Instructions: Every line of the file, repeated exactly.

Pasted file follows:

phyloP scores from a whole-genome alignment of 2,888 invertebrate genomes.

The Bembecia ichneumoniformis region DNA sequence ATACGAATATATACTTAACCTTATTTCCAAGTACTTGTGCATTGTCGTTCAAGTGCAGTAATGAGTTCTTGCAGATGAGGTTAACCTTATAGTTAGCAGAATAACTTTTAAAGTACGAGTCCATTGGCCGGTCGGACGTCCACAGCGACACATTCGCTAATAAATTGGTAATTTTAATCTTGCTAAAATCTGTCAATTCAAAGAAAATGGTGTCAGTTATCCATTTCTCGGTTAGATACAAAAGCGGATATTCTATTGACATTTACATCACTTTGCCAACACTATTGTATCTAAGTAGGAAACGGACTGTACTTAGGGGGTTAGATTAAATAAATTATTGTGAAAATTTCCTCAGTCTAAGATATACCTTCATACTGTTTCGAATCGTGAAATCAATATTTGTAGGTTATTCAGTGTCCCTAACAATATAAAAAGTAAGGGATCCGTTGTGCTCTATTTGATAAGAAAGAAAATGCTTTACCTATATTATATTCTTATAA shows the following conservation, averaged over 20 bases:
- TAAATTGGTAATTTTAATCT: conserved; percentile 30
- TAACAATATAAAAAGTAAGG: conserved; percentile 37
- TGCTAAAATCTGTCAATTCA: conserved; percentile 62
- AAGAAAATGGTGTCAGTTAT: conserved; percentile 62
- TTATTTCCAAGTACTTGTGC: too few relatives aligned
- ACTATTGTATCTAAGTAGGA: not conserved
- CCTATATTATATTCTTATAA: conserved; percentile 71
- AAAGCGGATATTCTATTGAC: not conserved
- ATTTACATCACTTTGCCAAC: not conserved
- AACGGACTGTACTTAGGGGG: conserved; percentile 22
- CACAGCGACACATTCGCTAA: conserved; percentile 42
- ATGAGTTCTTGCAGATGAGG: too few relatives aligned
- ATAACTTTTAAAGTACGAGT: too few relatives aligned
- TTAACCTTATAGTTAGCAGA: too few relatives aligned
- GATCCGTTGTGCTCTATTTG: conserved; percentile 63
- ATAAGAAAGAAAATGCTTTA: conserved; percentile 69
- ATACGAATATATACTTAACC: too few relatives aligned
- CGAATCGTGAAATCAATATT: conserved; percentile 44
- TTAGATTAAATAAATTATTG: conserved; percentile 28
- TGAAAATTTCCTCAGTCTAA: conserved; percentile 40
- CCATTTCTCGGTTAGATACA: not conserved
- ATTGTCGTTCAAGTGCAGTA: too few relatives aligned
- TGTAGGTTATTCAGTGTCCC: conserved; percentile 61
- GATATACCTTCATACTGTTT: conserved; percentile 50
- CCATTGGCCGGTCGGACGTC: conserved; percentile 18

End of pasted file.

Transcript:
phyloP scores from a whole-genome alignment of 2,888 invertebrate genomes.

The Bembecia ichneumoniformis region DNA sequence ATACGAATATATACTTAACCTTATTTCCAAGTACTTGTGCATTGTCGTTCAAGTGCAGTAATGAGTTCTTGCAGATGAGGTTAACCTTATAGTTAGCAGAATAACTTTTAAAGTACGAGTCCATTGGCCGGTCGGACGTCCACAGCGACACATTCGCTAATAAATTGGTAATTTTAATCTTGCTAAAATCTGTCAATTCAAAGAAAATGGTGTCAGTTATCCATTTCTCGGTTAGATACAAAAGCGGATATTCTATTGACATTTACATCACTTTGCCAACACTATTGTATCTAAGTAGGAAACGGACTGTACTTAGGGGGTTAGATTAAATAAATTATTGTGAAAATTTCCTCAGTCTAAGATATACCTTCATACTGTTTCGAATCGTGAAATCAATATTTGTAGGTTATTCAGTGTCCCTAACAATATAAAAAGTAAGGGATCCGTTGTGCTCTATTTGATAAGAAAGAAAATGCTTTACCTATATTATATTCTTATAA shows the following conservation, averaged over 20 bases:
- TAAATTGGTAATTTTAATCT: conserved; percentile 30
- TAACAATATAAAAAGTAAGG: conserved; percentile 37
- TGCTAAAATCTGTCAATTCA: conserved; percentile 62
- AAGAAAATGGTGTCAGTTAT: conserved; percentile 62
- TTATTTCCAAGTACTTGTGC: too few relatives aligned
- ACTATTGTATCTAAGTAGGA: not conserved
- CCTATATTATATTCTTATAA: conserved; percentile 71
- AAAGCGGATATTCTATTGAC: not conserved
- ATTTACATCACTTTGCCAAC: not conserved
- AACGGACTGTACTTAGGGGG: conserved; percentile 22
- CACAGCGACACATTCGCTAA: conserved; percentile 42
- ATGAGTTCTTGCAGATGAGG: too few relatives aligned
- ATAACTTTTAAAGTACGAGT: too few relatives aligned
- TTAACCTTATAGTTAGCAGA: too few relatives aligned
- GATCCGTTGTGCTCTATTTG: conserved; percentile 63
- ATAAGAAAGAAAATGCTTTA: conserved; percentile 69
- ATACGAATATATACTTAACC: too few relatives aligned
- CGAATCGTGAAATCAATATT: conserved; percentile 44
- TTAGATTAAATAAATTATTG: conserved; percentile 28
- TGAAAATTTCCTCAGTCTAA: conserved; percentile 40
- CCATTTCTCGGTTAGATACA: not conserved
- ATTGTCGTTCAAGTGCAGTA: too few relatives aligned
- TGTAGGTTATTCAGTGTCCC: conserved; percentile 61
- GATATACCTTCATACTGTTT: conserved; percentile 50
- CCATTGGCCGGTCGGACGTC: conserved; percentile 18